In 2011, the US Office of Naval Intelligence quoted a Russian defence industry official as saying Moscow planned to put the Kalibr on all new nuclear and non-nuclear subs, frigates, and larger ships and that it was likely to be retrofitted on older vessels.
But the system wasn’t used in combat until 2015.
In October that year, Russian warships in the Caspian Sea fired 26 Kalibr missiles at ISIS targets in Syria. The submarine Veliky Novgorod fired three Kalibrs from the eastern Mediterranean at ISIS targets in eastern Syria later that month, and that December a Russian sub fired four Kalibrs while en route to its home port on the Black Sea.
‘They’re messaging us’
“There’s no operational or tactical requirement to do it,” NORTHCOM Commander Adm. William Gortney told Congress in early 2016. “They’re messaging us that they have this capability.”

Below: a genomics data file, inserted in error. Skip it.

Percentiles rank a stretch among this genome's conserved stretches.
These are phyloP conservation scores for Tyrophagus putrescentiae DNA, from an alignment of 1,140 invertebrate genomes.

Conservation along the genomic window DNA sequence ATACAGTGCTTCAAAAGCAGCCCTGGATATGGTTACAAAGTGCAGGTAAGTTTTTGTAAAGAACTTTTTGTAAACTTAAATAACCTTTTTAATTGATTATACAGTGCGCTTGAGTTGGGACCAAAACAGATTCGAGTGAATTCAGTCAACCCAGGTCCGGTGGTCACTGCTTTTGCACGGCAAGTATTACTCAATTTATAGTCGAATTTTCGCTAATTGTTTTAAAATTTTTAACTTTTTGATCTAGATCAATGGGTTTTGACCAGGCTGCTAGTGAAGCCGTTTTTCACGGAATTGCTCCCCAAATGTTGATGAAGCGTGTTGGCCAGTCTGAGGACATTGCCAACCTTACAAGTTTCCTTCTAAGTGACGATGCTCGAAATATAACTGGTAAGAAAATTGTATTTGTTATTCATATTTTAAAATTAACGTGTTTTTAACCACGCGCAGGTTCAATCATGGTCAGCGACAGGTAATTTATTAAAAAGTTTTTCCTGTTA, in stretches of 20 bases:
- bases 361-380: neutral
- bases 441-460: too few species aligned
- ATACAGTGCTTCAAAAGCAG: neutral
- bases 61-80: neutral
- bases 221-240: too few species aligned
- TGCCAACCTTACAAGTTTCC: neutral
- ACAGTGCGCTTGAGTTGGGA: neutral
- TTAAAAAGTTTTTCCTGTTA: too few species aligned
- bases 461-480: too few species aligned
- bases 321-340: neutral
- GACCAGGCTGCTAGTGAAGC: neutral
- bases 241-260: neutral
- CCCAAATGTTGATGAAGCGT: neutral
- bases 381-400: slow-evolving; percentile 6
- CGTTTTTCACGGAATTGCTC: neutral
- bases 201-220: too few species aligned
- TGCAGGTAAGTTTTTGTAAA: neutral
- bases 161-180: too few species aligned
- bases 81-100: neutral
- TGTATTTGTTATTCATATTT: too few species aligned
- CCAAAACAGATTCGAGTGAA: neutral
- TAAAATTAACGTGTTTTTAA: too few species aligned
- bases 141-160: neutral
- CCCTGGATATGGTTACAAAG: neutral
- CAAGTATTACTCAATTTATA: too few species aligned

Russia has used “Syria as a bit of a test bed for showing off its new submarine capabilities and the ability to shoot cruise missiles from submarines,” Magnus Nordenman, the director of the Transatlantic Security Initiative at the Atlantic Council,told Business Insider earlier this year.
A 2015 Office of Naval Intelligence report cited by Jane’s noted that the “Kalibr provides even modest platforms … with significant offensive capability and, with the use of the land attack missile, all platforms have a significant ability to hold distant fixed ground targets at risk using conventional warheads.”
“The proliferation of this capability within the new Russian Navy is profoundly changing its ability to deter, [or to] threaten or destroy adversary targets,” the report said.
While Russia’s submarine force is still smaller than its Soviet predecessor, that cruise-missile capability has led some to argue NATO needs to look farther north, beyond the Greenland-Iceland-UK Gap that was a chokepoint for Russian submarines entering the Atlantic during the Cold War.
Today’s Russian subs “don’t have to go very far out in order to hit ports and airports and command and control centres in Europe, so they don’t have to approach the GIUK Gap,” Nordenman said in a recent interview. “In that sense the GIUK Gap is not as important as it used to be.”